Presentation on theme: "Electricity theft and non-payment: Impact and action plan by Chris Yelland CEng Managing editor EE Publishers."— Presentation transcript:
Electricity theft and non-payment: Impact and action plan by Chris Yelland CEng Managing editor EE Publishers
Outline The scale of electricity theft and non-payment The impact on the national demand The financial impact The bottom line The excuses A local benchmark A proposed action plan Conclusions
The scale of electricity theft and non-payment in South Africa Eskom non-payment year ending March 2007: = 1000 GWh Eskom non-technical losses year ending March 2007: = 5105 GWh Total Eskom losses: = = 6105 GWh p.a. Total Munic losses: = 52,8 / 47,2 x 6105 = 6829 GWh p.a. Total Eskom + Munic losses: = = GWh p.a.
The impact of electricity theft and non-payment on the national demand Average MW demand over one year: = MWh per year / hours in a year = / (365 x 24) = 1476 MW Peak MW demand: = Average MW demand / load factor = 1476 / 0,4 = 3690 MW
The impact of electricity theft and non-payment on the national demand Impact of theft and non-payment to the national demand is estimated at 3600 MW About 10% of the national demand The size of a 6-pack power station A huge an unmentioned opportunity with a clear business case If we did not have theft and non-payment, we would not have a generation capacity crisis or load- shedding in SA! Have you seen any national campaigns like the DSM and energy efficiency campaigns?
The financial impact of electricity theft and non-payment in South Africa Loss of electricity sales revenue: = GWh R0,42 / kWh = R5,34-billion p.a. Cost of new generation capacity that would otherwise not be required: = R75-billion for a new 6 pack power station Cost of unserved energy to the productive economy: = 25% of GWh R75/kWh = R200-billion Loss to the Treasury of VAT and company tax
The bottom line The bottom line is that in an era of serious generation capacity shortages in which we find ourselves for at least the next ten years, the financial impact of electricity theft and non- payment is staggering, and gets to the very heart of the sustainability of the electricity distribution industry in South Africa.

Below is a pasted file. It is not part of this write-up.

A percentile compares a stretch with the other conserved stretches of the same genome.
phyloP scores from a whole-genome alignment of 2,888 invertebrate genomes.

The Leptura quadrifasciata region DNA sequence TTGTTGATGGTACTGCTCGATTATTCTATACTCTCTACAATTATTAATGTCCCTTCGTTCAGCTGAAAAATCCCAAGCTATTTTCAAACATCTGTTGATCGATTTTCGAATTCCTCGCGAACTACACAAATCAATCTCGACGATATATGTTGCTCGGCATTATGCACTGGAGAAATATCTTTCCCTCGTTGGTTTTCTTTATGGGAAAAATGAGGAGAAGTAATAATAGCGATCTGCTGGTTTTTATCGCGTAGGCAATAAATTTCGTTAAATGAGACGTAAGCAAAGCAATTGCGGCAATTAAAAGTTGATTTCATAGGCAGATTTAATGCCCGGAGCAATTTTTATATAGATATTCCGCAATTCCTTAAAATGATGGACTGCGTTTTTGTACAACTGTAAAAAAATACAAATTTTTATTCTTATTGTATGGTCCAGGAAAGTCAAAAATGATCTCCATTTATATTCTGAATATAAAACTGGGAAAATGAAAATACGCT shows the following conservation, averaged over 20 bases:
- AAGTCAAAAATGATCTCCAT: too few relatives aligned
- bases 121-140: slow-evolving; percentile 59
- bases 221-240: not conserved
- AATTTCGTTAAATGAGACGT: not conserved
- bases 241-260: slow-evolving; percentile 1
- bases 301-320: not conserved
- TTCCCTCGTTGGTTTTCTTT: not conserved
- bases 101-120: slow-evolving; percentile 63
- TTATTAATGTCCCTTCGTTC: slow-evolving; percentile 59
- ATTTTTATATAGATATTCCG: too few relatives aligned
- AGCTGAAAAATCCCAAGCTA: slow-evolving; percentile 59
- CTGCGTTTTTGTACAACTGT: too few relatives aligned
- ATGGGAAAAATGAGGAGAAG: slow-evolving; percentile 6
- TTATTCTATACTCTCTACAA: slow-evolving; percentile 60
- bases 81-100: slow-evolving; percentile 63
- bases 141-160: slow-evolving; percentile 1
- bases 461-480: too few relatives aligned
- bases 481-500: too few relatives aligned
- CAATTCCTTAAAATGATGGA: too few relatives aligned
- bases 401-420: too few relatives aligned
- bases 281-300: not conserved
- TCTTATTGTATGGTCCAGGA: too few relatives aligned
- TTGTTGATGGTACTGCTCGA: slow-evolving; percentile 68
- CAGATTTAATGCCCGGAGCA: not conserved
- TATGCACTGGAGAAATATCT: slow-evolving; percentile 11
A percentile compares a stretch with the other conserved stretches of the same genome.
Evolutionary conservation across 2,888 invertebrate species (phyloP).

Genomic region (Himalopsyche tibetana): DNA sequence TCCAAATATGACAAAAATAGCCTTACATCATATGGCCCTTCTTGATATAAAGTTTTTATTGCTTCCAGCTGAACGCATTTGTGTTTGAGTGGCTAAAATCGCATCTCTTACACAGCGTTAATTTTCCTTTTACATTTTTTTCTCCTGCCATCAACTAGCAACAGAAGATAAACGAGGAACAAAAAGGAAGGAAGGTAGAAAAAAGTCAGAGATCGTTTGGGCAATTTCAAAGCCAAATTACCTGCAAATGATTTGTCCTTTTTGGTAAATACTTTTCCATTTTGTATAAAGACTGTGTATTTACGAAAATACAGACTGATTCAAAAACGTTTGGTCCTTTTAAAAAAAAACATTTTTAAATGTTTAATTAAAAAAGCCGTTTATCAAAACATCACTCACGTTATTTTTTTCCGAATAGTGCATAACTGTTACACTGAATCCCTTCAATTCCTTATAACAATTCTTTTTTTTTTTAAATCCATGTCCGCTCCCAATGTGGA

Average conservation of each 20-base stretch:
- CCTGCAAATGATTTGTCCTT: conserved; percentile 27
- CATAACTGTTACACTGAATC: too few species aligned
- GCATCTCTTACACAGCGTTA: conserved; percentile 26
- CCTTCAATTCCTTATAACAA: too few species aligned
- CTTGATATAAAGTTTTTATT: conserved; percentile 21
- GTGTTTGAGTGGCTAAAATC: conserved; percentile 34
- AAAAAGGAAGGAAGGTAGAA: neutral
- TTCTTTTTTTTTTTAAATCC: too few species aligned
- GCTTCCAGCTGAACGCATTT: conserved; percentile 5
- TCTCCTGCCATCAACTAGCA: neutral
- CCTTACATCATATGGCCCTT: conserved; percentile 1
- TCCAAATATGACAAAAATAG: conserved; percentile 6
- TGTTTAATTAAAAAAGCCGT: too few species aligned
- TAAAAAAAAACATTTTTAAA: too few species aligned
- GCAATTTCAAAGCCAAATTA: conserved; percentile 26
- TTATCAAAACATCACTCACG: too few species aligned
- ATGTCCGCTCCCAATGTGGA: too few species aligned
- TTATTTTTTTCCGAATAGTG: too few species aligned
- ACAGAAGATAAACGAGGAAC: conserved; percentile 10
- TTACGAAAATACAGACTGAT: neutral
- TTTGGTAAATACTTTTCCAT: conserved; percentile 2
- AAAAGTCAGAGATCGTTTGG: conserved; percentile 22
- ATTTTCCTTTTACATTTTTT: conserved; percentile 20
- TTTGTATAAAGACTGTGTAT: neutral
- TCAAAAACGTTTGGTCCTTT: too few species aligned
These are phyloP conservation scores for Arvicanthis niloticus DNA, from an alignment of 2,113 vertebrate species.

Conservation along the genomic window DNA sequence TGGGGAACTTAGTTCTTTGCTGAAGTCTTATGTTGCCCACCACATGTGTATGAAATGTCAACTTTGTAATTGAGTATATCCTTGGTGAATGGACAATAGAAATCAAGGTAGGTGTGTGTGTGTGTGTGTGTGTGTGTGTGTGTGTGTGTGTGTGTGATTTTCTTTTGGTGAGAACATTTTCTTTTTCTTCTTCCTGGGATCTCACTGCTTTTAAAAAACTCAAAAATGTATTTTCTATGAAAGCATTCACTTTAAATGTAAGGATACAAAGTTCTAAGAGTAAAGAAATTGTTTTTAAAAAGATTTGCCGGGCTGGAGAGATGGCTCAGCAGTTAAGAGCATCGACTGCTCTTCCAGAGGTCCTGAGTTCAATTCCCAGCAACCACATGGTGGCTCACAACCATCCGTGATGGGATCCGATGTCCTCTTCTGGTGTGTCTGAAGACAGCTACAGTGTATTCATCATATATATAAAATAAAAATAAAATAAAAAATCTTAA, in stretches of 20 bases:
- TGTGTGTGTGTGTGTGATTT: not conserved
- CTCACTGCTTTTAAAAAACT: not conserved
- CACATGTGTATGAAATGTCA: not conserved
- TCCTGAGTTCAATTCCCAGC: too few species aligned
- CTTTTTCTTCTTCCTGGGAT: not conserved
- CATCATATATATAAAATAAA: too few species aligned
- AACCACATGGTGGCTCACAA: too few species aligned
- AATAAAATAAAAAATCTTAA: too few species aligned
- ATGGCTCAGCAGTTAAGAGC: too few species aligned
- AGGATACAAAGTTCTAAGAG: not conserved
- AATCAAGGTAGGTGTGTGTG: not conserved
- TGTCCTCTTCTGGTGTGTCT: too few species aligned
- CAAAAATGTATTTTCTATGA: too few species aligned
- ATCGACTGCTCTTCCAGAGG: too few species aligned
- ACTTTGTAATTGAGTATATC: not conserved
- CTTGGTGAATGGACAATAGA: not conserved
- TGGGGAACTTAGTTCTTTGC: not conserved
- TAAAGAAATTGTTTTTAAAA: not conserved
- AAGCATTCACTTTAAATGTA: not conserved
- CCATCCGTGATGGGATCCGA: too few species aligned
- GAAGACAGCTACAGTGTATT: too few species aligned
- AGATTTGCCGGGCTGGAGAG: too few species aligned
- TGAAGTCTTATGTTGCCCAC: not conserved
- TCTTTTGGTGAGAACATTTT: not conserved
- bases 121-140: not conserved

The excuses Nit-picking over the facts and assumptions The levels of poverty in South Africa The culture of non-payment in South Africa Lack of commitment and resources from the political leadership, government, police and justice departments in South Africa Targeting theft and non-payment is targeting the poor Deflect culpability and shift the blame from where it really belongs: Eskom and the Municipal Distributors
Local benchmarks Eskom residential sector non-technical losses: 27% of electricity delivered 37% of electricity sold PN Energy Services non-technical losses: 7% of electricity delivered 7,5% of electricity sold PN Energy’s non-technical losses are about one quarter of Eskom’s residential sector non-technical losses
PN Energy Services (Pty) Ltd PN Energy Services was a joint venture between Eskom, EDF and East Midlands Electricity Now 100% owned, ring-fenced subsidiary of Eskom Manages Khayelitsha's electricity distribution business, infrastructure, maintenance, metering and revenue collection Severely disadvantaged, poverty stricken and largely residential urban community
Key differentiating factors applicable to PN Energy Services Business model unique in South Africa Achieved through its own internal efforts, supported by the community served Without preferential support or funding from government or law enforcement agencies The business imperatives of a relatively small, ring- fenced private company Clear management accountability Good community relations Good business and revenue protection practices IS quality management system
Key aggravating factors applicable to Eskom and Municipal Distributors State owned monopolies Rate-of-return regulatory models In many cases, not properly or adequately ring- fenced Large vertically integrated accounting systems Where the size and structure hides the reality Inadequate management accountability Poor service delivery and community relations Poor business and revenue protection practices No IS quality management systems
Proposed action plan This is an enormous national problem Calling for a high-profile national campaign With significant penalties and rewards (i.e. strong incentive-based economic regulation) Led by the Treasury and NERSA Involving the DME, DPE, DPLG, EDI Holdings, Eskom, SALGA, AMEU and all municipal distributors A five year action plan with progressively reducing targets for non-technical losses from 27% down to 7%
Proposed action plan (continued) Reduce levels of electricity theft and non-payment fourfold over a period of five years Budget totaling R20-billion Made up of R4-billion per annum for five years Led from the top Targeting the thieves and the mismanagement by Eskom and municipal electricity distributors With a profile and management commitment at least equal to the DSM and energy efficiency programs With strong incentive-based economic regulation
Conclusions The scale of electricity theft and non-payment in South Africa has been caused by management complacency and neglect over many years The costs of electricity theft on the productive economy is runs to hundreds of billions of Rands p.a. Electricity theft is not caused by poverty, a culture of non-payment, or a weak commitment by government This is quite clearly a management problem, or shall we rather say, a problem of mismanagement. The solution is strong economic incentive based regulation to extract inefficiencies from monopolies Khayelitsha and PN Energy Services indicate that the goal proposed is achievable
Thank you Thank you to SANEA for inviting me to give this presentation Thank you all for attending this evening and for listening so attentively